The Alpinestars GP Tech and the Dainese Full Metal D1 are the top sporty gloves from both Italian brands, featuring all their knowledge and know how to bring us a product that combine an exquisite feel with rigorous protection standards developed with the best riders in the world. A racing pedigree that guaranties a high level of performance for all of us, street and track riders, and that we’ll review for the delight of the users of sport bikes.
The Dainese Full Metal D1 structure is vacuum leather made combined with goat leather in the palm and Kevlar inserts in the back of the hands for an improved wear. Also features a little contact patch area, made from gritty rubber in order to increase water evacuation and grip between glove and throttle.
The Alpinestars GP Tech has a kangaroo leather main structure, renowned by its elasticity and abrasion resistance, with a palm and back made with a grip optimised Pittard’s leather.
The Dainese feature an extensive carbon fibber insertion with back and knuckles titanium shields, that makes for a distinctive element of security to the eye and give the designation Full Metal to these gloves. But we also find more carbon made protections in the finger joints plus a TPU insert (Termo Polyurethane) in the outer side of the palm to help the hand glide in the tarmac in case of fall.
In the GP Tech, the knuckle protector is made from a dual compound TPU along with a poly foam inner padding for a improved hit absorption. Also we can find TPU in the palm, both in the outer zone and in the thumb base. Inner Kevlar fibers complement the overall abrasion resistance.
A singular feature of the GP Tech is the finger bridge that joints the ring finger with the little one, a system patented by Alpinestars that reduces finger potential injury. The Dainese feature a different solution for the same problem: it’s called ‘Distortion Control’ and is a polyurethane made protection in the little finger base combined with a hard inner zone inside the finger.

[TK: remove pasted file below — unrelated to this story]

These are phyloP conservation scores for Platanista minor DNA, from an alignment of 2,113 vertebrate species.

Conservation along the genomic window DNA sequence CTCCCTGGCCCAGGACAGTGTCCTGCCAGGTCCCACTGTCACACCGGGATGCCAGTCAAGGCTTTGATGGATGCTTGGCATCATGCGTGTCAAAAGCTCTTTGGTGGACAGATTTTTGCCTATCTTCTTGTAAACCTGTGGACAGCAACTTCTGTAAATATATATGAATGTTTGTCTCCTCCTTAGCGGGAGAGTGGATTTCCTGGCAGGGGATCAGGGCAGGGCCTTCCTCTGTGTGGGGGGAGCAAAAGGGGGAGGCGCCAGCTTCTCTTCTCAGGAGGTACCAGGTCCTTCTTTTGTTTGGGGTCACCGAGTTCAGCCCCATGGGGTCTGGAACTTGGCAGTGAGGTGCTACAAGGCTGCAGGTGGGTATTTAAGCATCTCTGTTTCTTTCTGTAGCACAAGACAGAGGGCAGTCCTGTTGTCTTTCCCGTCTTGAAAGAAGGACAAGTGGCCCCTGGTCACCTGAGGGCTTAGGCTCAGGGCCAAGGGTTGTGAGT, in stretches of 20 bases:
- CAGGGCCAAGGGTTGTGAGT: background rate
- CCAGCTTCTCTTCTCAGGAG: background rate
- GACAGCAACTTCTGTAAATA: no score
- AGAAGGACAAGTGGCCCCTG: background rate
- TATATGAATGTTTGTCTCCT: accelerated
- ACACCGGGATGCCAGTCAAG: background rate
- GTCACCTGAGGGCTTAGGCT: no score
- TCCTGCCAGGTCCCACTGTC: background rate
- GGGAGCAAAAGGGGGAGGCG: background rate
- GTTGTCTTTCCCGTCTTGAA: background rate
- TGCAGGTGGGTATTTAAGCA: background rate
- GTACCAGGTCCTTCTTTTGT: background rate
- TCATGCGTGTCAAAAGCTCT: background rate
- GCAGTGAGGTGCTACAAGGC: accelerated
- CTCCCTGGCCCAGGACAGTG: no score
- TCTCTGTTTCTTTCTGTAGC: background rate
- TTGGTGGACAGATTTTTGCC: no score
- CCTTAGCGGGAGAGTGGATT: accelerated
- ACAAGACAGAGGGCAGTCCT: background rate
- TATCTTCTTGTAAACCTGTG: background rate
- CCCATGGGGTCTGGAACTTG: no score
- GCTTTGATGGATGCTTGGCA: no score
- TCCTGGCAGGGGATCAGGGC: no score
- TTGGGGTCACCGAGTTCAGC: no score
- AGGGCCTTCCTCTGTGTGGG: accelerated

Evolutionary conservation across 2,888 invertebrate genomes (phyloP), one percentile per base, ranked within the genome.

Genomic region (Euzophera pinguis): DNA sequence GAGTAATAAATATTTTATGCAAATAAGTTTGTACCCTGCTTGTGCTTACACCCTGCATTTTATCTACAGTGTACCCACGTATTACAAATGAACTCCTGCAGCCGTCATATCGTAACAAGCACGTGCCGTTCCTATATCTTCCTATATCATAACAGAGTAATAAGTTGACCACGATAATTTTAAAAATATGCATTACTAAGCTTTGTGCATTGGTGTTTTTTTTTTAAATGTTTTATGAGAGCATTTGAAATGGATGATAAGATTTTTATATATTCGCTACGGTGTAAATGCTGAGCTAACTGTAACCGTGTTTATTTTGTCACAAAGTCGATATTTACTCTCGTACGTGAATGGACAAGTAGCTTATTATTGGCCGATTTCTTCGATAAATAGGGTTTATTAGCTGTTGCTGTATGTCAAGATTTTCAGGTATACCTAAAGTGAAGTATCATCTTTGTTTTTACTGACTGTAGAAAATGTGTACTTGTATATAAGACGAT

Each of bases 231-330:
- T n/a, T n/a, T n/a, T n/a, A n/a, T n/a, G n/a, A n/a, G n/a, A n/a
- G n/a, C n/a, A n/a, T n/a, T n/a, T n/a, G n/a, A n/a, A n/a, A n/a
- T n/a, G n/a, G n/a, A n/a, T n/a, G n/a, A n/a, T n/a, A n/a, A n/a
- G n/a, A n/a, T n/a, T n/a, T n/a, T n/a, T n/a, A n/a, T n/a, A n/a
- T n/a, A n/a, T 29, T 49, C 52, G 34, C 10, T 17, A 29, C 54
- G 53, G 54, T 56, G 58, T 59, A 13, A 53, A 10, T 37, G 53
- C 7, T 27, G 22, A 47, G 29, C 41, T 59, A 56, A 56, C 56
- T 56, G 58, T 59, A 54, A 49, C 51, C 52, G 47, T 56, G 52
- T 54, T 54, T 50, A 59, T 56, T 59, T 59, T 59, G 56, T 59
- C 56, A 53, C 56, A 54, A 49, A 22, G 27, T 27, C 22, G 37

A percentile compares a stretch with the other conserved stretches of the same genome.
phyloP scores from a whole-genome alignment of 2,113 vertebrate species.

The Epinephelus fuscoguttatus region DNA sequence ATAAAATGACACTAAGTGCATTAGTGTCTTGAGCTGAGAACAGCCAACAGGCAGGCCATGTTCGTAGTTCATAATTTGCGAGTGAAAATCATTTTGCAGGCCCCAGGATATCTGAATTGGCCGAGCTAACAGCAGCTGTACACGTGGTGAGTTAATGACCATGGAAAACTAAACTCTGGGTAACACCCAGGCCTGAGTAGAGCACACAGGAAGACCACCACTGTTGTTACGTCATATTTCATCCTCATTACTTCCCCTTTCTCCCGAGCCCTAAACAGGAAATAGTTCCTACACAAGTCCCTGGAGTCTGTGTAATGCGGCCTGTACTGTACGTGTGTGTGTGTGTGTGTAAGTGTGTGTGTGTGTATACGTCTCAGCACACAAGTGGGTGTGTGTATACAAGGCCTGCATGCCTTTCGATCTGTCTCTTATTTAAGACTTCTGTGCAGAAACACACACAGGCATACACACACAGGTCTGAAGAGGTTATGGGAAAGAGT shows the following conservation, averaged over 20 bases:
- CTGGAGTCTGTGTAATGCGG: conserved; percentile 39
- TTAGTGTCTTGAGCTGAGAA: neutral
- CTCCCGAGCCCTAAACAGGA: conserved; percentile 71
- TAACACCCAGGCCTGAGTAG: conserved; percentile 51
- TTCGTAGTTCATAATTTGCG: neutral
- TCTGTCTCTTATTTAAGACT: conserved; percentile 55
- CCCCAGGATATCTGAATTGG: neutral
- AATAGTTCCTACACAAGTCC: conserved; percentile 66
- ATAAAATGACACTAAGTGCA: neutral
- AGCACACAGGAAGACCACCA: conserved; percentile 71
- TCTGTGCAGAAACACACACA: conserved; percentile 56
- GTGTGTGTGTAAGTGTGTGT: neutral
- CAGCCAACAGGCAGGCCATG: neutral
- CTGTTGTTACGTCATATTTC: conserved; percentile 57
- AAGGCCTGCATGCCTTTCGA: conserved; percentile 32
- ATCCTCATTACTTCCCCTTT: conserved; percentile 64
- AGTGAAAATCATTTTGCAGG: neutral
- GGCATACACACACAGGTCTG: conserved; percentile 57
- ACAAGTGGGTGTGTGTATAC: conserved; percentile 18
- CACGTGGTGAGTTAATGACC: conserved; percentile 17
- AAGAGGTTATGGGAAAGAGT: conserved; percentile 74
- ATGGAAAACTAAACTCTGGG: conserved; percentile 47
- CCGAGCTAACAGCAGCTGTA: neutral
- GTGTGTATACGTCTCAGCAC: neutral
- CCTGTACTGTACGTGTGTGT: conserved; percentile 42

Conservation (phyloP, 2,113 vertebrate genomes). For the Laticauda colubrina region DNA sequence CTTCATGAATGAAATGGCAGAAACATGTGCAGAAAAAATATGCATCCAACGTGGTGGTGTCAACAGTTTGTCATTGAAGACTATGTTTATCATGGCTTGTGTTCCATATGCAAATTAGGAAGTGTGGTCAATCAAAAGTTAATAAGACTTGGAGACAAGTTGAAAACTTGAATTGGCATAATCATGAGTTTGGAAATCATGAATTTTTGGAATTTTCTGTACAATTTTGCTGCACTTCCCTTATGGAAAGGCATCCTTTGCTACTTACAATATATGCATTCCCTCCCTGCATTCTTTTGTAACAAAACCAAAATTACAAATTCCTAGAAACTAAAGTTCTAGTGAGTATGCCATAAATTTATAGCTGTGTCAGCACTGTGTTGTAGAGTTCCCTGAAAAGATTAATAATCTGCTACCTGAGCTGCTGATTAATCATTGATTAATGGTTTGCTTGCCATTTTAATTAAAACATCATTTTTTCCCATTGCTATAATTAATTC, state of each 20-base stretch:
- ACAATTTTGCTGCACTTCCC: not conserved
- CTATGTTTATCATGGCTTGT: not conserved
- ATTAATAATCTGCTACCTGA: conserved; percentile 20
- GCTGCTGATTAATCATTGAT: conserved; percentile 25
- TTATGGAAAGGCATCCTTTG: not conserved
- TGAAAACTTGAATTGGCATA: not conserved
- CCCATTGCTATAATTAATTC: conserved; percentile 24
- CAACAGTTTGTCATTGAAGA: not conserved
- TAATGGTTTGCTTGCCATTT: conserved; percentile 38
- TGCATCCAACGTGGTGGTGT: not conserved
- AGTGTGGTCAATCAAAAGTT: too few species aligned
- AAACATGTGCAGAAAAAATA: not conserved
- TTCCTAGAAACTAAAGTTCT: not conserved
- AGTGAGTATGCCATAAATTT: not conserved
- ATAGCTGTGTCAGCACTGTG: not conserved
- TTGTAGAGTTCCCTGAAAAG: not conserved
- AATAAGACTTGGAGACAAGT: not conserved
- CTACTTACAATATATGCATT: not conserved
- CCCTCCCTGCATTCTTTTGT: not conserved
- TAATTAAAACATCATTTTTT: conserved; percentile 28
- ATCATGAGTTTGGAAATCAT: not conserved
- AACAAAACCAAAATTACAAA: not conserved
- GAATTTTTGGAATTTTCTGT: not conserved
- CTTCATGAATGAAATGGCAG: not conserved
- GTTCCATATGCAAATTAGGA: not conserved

In the wrist lower zone, the Full Metal has a leather lined TPU protection, but in the GP Tech we find also a TPU protector with a substantial difference in its size, wrapping almost all the wrist.
One of the most important considerations when buying gloves is the ergonomy and riding comfort. But before starting analyzing these features, let us point out that both gloves give a superior and excellent feel to the rider.
The main difference between both gloves is in the flexibility. The Full Metal feels more rigid, this is in part because of the titanium and carbon structure on the back of the hand, making lengthy wrist movements more difficult. Also the Distortion Control system affects the feeling of the little finger.
In the GP Tech the flexibility is bigger thanks to the use of protections less ‘intrusive’ to hands movements bit also because of the thumb’s accordion type flex zone. As the back doesn’t feature rigid protections, the wrist has better freedom of movement.
In the back of the wrist both gloves feature a Velcro closing system, a feature also seen in the wrist strap but reinforced with a metal ring in order to better adjust the gloves. A detail from Dainese makes the difference: there’s a helpful pull-tab in the Full Metal.
A point where differences are notable: the Alpinestars GP Tech has a micro-perforated leather structure and a ventilation system from the knuckles to the wrist lower end. There are also transpiration holes and the TPU protectors from knuckles and whist have air tunnels.
The Dainese Full Metal are totally different: they don’t feature neither micro-perforated leather nor ventilation holes or canalisations. And that’s because Dainese define the Full Metal as winter sporty gloves, so one can ride with them all year, not only in summertime.
In few words, we can clearly say that both brands fulfil the main objectives wanted in a sporty glove, safety and great feel, but going by different paths. Dainese prefers a glove centred in the use of hard protectors, giving it also a rigid ergonomics. Alpinestars follows a mixed construction between hard protectors combined with high resistance fabrics to find a flexibility and protection equilibrium.
If you take a look to the current Grand Prix stars you’ll see that all of them entrust theirs hands to either the Dainese Full Metal or the Alpinestar GP Tech, a testimonial of the quality of both products.